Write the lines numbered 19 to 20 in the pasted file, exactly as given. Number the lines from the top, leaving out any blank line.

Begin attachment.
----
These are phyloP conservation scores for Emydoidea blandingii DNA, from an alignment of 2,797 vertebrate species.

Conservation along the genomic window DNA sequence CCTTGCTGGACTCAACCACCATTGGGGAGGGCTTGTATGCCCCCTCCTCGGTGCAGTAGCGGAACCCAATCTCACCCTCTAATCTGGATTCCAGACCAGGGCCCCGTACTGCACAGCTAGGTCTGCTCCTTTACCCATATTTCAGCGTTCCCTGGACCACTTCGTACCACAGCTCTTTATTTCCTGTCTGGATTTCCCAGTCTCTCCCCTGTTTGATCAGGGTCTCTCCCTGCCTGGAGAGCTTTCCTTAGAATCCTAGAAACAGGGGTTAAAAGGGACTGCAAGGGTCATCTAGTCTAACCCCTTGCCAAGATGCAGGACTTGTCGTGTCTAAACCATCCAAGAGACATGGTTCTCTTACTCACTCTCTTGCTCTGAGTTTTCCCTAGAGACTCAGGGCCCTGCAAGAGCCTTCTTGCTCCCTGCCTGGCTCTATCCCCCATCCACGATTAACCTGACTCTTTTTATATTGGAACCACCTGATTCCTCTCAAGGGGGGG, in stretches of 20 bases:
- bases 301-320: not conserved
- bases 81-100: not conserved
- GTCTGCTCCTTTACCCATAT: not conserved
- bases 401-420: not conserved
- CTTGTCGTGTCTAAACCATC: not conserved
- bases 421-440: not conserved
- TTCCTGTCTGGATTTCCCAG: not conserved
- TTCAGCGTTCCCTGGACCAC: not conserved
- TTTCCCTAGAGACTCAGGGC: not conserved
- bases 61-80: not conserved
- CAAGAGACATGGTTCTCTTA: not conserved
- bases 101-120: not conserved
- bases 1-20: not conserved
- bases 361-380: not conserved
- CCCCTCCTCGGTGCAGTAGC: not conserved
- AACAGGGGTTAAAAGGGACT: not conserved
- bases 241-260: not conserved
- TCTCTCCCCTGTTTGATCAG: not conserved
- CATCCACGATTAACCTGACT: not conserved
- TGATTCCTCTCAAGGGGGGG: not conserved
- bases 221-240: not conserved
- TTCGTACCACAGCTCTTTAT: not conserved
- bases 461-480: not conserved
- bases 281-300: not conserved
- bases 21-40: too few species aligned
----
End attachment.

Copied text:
- bases 241-260: not conserved
- TCTCTCCCCTGTTTGATCAG: not conserved